Of the 34 laboratories participating in the pilot use of the LMT-S, 17 were located in geopolitical region A and 17 in region B. A total of 19 (region A = 4, region B = 15) countries participated in the evaluation and use of the LMT-S during calendar years 2015 through 2017. Follow-up or post-intervention assessments were not completed for all laboratories, so only initial assessment findings are analyzed and reported here.
Results from the initial LMT-S assessments indicated that safety and biosecurity procedures and practices were minimally adequate for the risk of procedure(s) being performed, and overall below the performance recommended by internationally-recognized safety and biosecurity guidance documents, including those identified in the Global Health Security Agenda Prevent project (Action Package Prevent 3) launched in 2014, involving approximately 50 partner countries plus contributing international organizations FAO, IAEA, Interpol, OIE, and WHO [13
The average score for region A laboratories was 41.3% (±14.2, range 13–64%) and for region B was 28.1% (±17.7, range 3–74%) (Table 3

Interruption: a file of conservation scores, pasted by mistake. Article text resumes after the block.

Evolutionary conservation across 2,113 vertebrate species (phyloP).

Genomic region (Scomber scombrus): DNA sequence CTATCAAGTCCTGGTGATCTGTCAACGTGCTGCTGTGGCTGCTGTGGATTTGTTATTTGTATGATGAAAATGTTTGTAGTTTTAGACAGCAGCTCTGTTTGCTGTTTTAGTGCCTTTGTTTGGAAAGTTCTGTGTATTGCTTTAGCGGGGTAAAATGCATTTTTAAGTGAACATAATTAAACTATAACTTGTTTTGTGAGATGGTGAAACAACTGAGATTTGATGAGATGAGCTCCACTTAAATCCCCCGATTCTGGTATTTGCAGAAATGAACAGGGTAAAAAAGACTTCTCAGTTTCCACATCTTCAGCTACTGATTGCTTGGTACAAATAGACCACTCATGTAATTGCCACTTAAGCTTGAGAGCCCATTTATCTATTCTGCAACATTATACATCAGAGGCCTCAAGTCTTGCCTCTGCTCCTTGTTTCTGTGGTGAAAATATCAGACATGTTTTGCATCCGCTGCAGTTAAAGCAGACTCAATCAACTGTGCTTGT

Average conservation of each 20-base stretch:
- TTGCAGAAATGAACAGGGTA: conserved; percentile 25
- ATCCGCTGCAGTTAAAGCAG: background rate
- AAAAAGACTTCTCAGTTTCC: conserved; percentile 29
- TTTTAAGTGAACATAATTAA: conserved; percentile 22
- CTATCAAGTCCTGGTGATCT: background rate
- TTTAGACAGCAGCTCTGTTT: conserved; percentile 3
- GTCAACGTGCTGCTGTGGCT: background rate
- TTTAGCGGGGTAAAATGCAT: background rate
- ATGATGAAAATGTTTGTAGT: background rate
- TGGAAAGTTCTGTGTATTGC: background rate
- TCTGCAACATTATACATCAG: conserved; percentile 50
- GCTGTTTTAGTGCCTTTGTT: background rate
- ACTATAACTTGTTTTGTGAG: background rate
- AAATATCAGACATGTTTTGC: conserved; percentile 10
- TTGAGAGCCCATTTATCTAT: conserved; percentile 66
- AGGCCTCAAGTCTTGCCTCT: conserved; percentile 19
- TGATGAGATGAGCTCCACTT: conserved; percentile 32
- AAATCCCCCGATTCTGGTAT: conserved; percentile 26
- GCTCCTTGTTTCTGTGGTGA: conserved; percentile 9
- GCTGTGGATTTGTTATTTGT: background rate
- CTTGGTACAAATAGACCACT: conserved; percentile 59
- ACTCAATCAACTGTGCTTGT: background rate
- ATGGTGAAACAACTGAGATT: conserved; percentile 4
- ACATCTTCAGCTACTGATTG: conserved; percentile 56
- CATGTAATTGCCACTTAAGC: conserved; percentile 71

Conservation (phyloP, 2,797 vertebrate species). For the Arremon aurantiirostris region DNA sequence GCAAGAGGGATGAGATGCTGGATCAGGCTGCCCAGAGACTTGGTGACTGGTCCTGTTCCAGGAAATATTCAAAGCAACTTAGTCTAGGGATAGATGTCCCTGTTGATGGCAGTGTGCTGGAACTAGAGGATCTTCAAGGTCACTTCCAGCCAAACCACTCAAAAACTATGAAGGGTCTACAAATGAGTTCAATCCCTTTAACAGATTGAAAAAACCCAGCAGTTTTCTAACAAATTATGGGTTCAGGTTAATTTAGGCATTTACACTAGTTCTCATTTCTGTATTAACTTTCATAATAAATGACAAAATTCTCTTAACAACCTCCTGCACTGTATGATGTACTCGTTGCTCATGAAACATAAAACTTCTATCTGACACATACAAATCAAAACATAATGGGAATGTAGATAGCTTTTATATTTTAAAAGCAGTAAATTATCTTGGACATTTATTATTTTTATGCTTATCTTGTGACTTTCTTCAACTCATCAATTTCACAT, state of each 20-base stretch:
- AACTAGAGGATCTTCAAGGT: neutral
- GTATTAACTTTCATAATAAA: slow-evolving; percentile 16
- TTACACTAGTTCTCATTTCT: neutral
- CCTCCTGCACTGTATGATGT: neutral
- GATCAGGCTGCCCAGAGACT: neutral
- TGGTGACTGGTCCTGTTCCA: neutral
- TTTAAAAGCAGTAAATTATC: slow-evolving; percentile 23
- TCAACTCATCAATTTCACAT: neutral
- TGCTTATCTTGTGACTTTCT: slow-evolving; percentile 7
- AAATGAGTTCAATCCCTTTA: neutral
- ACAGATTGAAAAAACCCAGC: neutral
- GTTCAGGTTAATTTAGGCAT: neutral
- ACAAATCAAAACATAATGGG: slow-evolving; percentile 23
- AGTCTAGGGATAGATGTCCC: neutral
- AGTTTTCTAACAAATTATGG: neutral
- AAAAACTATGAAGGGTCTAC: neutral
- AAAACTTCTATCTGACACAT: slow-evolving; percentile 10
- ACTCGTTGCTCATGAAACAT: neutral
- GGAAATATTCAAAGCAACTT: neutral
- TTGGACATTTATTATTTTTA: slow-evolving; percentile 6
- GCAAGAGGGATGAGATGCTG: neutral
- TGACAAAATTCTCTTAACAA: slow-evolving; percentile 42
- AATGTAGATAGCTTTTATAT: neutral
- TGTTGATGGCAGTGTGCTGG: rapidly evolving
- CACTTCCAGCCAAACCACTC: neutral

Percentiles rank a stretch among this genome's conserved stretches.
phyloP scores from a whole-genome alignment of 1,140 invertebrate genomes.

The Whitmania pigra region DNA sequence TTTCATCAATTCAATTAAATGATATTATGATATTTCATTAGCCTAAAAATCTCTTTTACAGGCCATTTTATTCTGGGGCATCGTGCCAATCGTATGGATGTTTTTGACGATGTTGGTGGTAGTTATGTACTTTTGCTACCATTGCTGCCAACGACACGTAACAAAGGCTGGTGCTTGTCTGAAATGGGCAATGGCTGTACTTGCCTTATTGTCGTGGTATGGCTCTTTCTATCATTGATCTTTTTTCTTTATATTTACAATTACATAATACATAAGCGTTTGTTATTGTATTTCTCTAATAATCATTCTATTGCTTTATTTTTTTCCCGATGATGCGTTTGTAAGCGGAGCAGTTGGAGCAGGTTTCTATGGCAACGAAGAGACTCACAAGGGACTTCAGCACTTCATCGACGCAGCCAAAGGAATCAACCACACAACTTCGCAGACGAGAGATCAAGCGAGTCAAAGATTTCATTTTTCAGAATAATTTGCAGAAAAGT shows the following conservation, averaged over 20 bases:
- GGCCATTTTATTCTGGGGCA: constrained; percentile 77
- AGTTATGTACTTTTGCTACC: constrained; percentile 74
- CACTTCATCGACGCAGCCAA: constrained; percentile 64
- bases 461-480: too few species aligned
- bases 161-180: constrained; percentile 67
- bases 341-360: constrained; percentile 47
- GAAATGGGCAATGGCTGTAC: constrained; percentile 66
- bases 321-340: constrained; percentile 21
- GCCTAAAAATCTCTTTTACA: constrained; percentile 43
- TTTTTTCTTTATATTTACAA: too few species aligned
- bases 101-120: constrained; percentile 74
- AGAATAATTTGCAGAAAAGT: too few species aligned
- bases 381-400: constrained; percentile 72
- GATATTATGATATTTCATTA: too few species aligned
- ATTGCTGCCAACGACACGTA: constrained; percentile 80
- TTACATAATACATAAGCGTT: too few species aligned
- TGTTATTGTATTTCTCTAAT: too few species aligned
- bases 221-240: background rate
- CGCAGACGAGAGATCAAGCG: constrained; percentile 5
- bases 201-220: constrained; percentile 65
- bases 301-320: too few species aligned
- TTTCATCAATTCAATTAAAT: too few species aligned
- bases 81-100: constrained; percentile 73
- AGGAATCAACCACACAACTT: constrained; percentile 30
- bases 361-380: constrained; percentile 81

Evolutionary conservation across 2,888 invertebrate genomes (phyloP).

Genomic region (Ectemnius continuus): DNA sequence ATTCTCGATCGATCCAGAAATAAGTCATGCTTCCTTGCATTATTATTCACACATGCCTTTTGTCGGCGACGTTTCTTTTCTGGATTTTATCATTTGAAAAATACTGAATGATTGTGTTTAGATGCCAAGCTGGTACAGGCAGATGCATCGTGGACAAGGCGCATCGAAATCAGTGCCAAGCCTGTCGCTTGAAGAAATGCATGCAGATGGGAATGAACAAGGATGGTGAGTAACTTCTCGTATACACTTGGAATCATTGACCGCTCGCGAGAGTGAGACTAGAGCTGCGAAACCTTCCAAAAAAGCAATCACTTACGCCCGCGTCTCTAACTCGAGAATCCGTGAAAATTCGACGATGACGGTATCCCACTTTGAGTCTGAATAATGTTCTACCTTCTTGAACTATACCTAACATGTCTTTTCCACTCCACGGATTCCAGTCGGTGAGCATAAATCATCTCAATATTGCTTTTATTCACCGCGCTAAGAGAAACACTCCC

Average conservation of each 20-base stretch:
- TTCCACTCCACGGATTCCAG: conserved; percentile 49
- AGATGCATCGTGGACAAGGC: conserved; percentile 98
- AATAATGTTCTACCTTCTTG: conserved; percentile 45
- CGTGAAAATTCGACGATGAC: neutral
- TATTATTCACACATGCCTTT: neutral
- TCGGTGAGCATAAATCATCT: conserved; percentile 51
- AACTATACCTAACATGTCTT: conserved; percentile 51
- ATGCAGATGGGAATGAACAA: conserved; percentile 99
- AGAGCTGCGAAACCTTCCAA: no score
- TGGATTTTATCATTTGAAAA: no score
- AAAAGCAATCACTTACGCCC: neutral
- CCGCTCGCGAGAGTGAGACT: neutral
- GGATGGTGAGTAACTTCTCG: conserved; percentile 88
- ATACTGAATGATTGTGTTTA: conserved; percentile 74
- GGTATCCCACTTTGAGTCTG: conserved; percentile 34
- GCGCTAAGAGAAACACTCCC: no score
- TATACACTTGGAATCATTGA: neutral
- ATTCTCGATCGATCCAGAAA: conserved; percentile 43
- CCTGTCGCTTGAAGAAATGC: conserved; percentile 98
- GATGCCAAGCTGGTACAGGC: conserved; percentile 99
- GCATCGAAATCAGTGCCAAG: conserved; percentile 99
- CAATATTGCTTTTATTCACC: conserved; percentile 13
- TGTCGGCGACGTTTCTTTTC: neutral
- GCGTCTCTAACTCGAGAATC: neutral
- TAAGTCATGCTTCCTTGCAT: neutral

: Summary Scores from initial LMT-S assessments). Overall, administrative activities (i.e., safety and biosecurity controls), which are defined by laboratory policies and high level laboratory management (e.g., designation of safety and security officers, personnel health and safety programs, training and competency programs, etc.), and appropriate engineering controls (e.g., containment of fire, chemical, and electrical hazards; facility design; biosafety cabinet placement and certifications; etc.), were the predominant areas of weakness in both regions. The strongest relative scores for both regions were in the area involving PPE; however, even as the strongest scoring area the LMT-S findings indicated PPE availability, use, and disposal practices were not optimal for the laboratories in the two regions participating in the pilot study.